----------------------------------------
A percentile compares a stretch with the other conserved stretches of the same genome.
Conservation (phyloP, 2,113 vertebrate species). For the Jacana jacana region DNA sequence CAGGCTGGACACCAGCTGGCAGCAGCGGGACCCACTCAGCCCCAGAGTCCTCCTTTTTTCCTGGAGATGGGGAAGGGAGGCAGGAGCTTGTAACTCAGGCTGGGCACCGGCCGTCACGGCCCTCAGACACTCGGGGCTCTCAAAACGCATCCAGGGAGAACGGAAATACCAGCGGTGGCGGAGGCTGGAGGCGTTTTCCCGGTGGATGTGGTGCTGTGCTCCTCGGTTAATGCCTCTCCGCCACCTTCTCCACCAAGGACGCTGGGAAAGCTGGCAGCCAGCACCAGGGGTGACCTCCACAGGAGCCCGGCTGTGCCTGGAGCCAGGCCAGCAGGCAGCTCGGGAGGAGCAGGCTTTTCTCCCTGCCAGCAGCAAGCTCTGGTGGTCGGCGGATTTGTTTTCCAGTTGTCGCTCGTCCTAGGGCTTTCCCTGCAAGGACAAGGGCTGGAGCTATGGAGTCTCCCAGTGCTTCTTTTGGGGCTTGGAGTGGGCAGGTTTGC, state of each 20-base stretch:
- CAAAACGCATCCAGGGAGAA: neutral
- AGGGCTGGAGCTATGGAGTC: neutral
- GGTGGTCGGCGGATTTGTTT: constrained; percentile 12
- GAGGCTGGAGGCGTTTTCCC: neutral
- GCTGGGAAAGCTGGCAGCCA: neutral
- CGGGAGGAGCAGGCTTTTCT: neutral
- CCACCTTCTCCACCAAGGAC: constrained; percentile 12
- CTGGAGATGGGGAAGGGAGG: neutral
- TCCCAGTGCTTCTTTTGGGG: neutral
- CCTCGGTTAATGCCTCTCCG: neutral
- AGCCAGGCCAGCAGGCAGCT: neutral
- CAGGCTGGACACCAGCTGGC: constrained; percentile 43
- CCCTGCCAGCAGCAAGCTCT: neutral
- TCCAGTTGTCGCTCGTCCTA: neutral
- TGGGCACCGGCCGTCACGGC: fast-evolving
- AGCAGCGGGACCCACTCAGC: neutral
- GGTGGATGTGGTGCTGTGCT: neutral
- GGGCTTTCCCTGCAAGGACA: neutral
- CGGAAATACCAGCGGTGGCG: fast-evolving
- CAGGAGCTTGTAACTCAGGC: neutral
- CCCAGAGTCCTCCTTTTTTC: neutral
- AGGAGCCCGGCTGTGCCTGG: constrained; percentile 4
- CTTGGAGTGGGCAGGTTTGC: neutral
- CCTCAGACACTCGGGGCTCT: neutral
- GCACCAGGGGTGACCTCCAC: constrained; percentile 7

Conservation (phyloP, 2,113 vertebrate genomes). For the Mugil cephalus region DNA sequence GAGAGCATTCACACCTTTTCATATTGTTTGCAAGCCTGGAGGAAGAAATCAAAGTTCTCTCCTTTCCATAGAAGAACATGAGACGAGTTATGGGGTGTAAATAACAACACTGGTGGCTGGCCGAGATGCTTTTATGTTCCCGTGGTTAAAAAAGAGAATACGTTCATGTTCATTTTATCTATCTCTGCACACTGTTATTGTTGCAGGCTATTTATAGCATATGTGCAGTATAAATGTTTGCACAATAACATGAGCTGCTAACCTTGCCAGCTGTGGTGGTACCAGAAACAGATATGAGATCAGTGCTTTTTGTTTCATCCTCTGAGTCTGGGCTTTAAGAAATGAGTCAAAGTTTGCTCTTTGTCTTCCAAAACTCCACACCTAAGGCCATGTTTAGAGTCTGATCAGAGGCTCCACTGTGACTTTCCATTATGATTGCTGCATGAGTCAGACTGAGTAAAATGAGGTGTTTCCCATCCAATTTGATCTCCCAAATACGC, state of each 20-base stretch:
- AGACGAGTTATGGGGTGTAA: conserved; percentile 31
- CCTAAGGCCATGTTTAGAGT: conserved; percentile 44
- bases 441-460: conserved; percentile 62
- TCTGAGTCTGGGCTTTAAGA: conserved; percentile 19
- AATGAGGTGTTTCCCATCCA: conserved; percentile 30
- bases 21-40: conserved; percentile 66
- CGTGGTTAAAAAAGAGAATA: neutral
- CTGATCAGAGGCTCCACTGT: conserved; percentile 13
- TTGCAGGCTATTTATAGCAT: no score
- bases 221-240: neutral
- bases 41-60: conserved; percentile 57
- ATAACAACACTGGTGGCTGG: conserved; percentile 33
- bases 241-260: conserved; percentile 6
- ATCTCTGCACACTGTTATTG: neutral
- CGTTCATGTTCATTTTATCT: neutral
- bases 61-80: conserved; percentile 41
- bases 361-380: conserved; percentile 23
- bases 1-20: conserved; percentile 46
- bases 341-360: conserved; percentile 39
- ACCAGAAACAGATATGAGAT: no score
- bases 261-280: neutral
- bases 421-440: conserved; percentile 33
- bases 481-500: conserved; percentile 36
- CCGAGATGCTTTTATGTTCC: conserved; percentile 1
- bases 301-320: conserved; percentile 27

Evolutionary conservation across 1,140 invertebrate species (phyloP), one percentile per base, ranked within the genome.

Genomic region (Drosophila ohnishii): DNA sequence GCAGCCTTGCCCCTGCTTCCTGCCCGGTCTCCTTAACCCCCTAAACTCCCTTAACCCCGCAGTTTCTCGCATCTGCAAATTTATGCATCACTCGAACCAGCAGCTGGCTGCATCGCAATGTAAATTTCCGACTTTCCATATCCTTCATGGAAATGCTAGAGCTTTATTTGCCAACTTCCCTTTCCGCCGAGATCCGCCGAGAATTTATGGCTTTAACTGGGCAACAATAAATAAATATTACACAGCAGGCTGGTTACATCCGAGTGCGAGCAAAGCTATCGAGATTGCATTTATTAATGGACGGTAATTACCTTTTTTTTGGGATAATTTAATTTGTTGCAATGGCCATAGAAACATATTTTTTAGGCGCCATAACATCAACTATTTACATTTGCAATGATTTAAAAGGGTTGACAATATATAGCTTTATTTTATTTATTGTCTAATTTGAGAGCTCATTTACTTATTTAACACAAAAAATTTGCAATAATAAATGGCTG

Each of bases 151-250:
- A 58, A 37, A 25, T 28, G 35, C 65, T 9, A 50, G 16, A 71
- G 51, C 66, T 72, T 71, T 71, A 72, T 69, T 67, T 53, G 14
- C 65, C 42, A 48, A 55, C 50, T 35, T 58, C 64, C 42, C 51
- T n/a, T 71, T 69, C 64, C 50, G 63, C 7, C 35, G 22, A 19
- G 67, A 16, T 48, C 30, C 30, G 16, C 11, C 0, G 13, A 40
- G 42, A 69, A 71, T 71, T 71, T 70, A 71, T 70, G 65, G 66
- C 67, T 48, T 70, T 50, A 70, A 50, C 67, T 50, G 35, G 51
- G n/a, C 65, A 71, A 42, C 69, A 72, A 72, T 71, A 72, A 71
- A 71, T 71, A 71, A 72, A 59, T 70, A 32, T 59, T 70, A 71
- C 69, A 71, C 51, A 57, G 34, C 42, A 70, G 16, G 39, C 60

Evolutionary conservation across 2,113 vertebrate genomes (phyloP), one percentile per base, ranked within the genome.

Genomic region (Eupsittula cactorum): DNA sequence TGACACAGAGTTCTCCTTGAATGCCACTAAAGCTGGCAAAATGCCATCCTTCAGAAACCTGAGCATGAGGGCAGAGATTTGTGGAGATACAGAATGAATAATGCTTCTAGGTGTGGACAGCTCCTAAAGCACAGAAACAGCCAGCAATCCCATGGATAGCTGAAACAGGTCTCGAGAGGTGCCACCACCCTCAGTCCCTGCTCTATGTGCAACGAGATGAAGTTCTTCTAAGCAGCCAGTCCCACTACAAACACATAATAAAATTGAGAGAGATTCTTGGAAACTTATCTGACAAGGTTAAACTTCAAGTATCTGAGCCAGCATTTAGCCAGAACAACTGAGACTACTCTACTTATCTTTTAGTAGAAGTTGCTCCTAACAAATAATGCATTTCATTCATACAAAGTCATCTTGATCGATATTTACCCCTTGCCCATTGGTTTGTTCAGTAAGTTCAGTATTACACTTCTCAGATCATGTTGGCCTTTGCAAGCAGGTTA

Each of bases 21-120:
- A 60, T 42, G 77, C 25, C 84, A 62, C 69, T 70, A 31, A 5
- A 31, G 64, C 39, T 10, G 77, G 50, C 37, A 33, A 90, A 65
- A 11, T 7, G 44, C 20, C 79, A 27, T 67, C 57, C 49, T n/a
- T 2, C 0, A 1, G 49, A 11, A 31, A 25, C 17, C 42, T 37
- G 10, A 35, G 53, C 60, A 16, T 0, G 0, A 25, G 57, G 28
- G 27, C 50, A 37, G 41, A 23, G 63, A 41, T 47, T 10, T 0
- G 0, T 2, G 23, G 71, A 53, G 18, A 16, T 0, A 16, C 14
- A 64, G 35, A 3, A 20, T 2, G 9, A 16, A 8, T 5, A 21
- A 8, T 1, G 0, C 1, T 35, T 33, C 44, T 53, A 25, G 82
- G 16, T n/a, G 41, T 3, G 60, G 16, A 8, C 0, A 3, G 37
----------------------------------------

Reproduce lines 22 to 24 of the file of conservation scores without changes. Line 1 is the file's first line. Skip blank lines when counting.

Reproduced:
- CAGGAGCTTGTAACTCAGGC: neutral
- CCCAGAGTCCTCCTTTTTTC: neutral
- AGGAGCCCGGCTGTGCCTGG: constrained; percentile 4